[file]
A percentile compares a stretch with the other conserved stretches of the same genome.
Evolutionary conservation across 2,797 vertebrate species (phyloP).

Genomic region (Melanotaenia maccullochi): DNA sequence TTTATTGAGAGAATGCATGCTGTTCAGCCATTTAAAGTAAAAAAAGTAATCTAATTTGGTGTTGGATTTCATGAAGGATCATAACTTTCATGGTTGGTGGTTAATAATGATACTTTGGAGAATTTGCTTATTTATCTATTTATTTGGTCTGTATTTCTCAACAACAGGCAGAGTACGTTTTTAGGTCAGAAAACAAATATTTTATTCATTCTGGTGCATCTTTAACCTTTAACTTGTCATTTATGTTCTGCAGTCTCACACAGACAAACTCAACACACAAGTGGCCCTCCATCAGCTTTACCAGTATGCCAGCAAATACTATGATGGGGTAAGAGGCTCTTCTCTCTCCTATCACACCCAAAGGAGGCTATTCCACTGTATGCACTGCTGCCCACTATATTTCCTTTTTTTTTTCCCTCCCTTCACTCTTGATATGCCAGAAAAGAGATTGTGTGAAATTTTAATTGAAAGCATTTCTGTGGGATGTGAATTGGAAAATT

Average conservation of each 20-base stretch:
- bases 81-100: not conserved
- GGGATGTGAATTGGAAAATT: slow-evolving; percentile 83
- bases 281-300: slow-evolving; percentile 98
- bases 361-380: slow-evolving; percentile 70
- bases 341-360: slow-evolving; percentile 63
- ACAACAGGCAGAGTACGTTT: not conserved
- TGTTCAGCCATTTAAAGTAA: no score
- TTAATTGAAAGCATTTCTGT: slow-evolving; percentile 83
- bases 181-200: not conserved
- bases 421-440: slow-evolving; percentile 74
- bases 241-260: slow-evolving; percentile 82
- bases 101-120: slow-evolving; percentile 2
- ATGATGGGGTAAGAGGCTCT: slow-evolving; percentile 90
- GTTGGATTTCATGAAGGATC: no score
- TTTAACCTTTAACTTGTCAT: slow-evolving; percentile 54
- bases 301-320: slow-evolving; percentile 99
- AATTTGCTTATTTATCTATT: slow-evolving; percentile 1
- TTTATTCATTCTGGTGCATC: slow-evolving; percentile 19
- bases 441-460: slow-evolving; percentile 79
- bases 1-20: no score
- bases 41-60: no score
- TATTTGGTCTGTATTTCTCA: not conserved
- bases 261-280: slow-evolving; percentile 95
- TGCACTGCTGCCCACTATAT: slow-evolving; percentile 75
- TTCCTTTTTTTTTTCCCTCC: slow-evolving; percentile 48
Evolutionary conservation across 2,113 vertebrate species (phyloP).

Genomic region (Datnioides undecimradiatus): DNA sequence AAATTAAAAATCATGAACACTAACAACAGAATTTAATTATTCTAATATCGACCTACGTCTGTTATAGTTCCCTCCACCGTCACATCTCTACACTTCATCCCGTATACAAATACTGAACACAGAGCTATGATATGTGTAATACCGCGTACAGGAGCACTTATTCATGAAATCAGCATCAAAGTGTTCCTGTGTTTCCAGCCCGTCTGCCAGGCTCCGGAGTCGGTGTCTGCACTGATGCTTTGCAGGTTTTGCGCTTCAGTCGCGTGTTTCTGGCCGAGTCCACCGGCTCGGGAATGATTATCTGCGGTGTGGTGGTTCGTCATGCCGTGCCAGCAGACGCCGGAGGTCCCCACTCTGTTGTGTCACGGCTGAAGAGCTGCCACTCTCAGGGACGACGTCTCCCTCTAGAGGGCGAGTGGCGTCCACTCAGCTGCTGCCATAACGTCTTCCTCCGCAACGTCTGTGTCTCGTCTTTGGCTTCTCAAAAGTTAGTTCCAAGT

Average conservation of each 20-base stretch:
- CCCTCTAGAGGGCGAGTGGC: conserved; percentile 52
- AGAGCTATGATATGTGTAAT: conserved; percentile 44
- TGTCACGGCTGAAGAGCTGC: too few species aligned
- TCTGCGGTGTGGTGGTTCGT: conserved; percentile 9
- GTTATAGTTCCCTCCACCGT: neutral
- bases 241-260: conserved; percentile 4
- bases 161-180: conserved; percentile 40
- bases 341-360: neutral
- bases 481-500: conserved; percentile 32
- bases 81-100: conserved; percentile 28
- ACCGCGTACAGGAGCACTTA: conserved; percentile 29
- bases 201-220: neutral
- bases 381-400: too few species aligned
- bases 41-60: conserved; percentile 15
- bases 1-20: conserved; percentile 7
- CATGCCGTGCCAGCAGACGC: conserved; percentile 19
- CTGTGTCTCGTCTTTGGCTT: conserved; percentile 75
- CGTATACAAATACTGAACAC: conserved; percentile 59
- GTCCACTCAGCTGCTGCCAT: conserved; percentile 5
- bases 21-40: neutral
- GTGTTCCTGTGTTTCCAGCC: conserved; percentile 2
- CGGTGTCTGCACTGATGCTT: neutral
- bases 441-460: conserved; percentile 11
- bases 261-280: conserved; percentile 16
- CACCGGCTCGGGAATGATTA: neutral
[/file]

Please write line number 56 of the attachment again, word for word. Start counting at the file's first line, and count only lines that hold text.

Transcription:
- bases 261-280: conserved; percentile 16